Uparkot Fort

About the location:  This ancient fort is believed to have been built in 319 BC by the Mauryan emperor Chandragupta, though it has been extended many times. In places, the ramparts reach 20m high. It’s been besieged 16 times, and legend has it that the fort once withstood a 12-year siege. The views over the city and east to Girnar Hill are superb, and within its walls, there is a magnificent former mosque, a set of millennia-old Buddhist caves and two fine step-wells. The fort has two fine step-wells both cut from solid rock. The circular, 41m-deep Adi Kadi Vav was cut in the 15th century and named after two slave girls who used to fetch water from it. Navghan Kuvo, 52m deep and designed to help withstand sieges, is almost 1000 years old and its magnificent staircase spirals around the well shaft. Look for the centuries-old dovecotes.

Brief History:

A fort and town was established at the foothills of Girnar hill during reign of the Maurya Empire and continued to be used during Gupta period, but it lost its importance when the capital of Saurashtra region was moved from Junagadh to Vallabhi by Maitraka. Chudasamas settled around Junagadh from 875 CE according to bards when they acquired Vamansthali (Vanthli) from Chavda ruler.

Chudasama ruler Graharipu (r. c.940-c.982) cleared the old citadel free from the jungle. From the evidence contained in the Hemchandra’s Dvyashraya, it can be concluded that Graharipu laid the foundations of the citadel as it now exists. the legend is told about its rediscovery.


After several Chudasamas of Vamansthali had ruled, a woodcutter one day managed to cut his way through the forest and came to a place where stone walls and a gate existed. Nearby sat a holy man in contemplation, and on being asked by the woodcutter the name of the place and its history, he replied that its name was “Juna” — old. The woodcutter returned by the way he had come to Vamansthali, and reported his discovery to the Chudasama ruler, who ordered the forest to be cleared away. This being done, the fort came into sight. But there was none who knew its history, or who could tell more than the holy man had told the woodcutter. So the place became known as “Junagadh” for want of a better title.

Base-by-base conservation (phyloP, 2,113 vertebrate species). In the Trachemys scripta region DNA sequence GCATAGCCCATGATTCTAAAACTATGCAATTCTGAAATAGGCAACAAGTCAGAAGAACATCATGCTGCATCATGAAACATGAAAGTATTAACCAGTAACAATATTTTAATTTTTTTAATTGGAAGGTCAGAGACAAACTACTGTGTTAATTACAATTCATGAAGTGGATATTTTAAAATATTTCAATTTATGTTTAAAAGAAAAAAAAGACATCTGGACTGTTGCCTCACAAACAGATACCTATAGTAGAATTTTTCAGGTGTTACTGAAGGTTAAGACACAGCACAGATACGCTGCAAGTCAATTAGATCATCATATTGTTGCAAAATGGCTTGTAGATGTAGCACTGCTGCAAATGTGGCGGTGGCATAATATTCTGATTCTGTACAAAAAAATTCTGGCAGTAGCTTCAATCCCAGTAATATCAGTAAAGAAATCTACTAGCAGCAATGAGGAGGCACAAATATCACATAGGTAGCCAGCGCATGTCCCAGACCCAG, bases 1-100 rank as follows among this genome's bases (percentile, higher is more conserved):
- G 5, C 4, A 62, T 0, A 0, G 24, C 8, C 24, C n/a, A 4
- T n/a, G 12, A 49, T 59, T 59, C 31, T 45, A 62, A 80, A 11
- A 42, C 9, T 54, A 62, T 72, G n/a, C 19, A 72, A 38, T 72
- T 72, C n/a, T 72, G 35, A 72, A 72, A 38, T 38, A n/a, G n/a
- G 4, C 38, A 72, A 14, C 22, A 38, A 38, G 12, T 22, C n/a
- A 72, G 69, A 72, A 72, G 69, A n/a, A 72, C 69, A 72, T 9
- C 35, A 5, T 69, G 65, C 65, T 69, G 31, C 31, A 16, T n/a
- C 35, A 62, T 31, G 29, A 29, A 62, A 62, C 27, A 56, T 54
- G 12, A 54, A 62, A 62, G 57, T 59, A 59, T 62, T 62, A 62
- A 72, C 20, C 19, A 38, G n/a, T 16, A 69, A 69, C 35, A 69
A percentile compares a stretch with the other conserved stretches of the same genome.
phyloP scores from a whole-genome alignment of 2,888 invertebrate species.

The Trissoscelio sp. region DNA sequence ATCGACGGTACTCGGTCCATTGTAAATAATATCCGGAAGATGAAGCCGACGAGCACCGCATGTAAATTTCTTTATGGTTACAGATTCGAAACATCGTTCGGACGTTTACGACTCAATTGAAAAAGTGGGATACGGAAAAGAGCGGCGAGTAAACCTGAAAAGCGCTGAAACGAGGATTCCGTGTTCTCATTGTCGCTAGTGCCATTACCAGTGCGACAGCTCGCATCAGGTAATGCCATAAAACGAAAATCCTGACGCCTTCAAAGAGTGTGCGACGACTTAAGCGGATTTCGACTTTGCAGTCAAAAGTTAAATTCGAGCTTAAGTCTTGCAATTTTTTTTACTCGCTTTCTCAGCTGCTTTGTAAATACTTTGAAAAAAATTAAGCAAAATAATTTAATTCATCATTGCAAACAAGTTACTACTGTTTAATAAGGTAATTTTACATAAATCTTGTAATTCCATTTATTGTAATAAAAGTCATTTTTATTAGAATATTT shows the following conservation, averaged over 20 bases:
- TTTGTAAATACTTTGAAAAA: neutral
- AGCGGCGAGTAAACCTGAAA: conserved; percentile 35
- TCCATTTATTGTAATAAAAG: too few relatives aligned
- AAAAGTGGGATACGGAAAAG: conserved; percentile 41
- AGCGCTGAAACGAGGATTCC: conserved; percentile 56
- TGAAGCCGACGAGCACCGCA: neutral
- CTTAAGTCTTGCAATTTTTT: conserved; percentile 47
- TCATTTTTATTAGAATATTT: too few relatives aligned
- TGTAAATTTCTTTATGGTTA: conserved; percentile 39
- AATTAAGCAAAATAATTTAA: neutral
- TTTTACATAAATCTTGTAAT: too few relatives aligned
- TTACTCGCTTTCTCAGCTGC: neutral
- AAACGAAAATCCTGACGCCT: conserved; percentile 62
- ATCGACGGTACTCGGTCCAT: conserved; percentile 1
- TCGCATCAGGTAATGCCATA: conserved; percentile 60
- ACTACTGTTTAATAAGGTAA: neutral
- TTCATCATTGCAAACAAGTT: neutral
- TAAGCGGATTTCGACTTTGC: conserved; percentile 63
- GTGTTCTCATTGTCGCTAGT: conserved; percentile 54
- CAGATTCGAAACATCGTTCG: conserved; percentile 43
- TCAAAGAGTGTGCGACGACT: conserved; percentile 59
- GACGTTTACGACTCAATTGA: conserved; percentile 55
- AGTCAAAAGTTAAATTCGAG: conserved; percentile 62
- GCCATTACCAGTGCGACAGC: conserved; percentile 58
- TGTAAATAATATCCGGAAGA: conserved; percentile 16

If this story is to be believed, either Graharipu rediscovered an ancient stronghold or else after he had built the fort, it was abandoned and afterwards found again by a later ruler Navaghana who transferred Chudasama capital from Vamansthali to Junagadh.


In 1893-94, Haridas Viharidas, the Dewan of Junagadh State, had restored the fort.

In July 2020, the Government of Gujarat initiated the restoration of the fort and the structures inside it at the cost of ₹44.46 crore (US$5.9 million). The project will be completed in 18 months.

Architecture and places of interest

The Uparkot is one of the most interesting of old forts. The parapets on the east, where the place is commanded by higher ground, have been raised at least three times to give cover against the increasingly long range of projectiles.

The entrance is beyond the town in the east wall, and consists of three gateways, one inside the other. The fort walls are from 60 to 70 feet high, forming a massive cluster of buildings. The inner gateway, a beautiful specimen of the Torana, has been topped by more later Indo-Saracenic work.

On the rampart above the gate is an inscription of Mandalika III, dated 1450. Near this is the Jumma Masjid built by Mahmud Begada.

The Tomb of Nuri Shah, close to the mosque, is ornamented with fluted cupolas, and a most peculiar carving over the door. There are two Wells in the Uparkot — the Adi Kadi Vav, said to have been built in ancient times by the maids of the Chudasama rulers, is descended by a long flight of steps ; and the Navghan Kuvo, cut to a great depth in the soft rock, and with a circular staircase.

Uparkot Caves are 2nd-3rd century Buddhist caves located in the Uparkot. It is double storyed cave complex used by Buddhist monks during ancient times.

Nawabi Lake is a square artificial lake located in the Uparkot.

Best time to visit: The best time to visit is between November and February.

How to get there

By Road: The Nearest Town Vinchhiya (3 km) and the nearest bus station is Jasdan (15 km).

By Rail: The Nearest Railway stations are: Botad 45 km and Gondal 66 km.

By Air: The Nearest airports are Rajkot (77 km) and Ahmedabad (200 km approximately).

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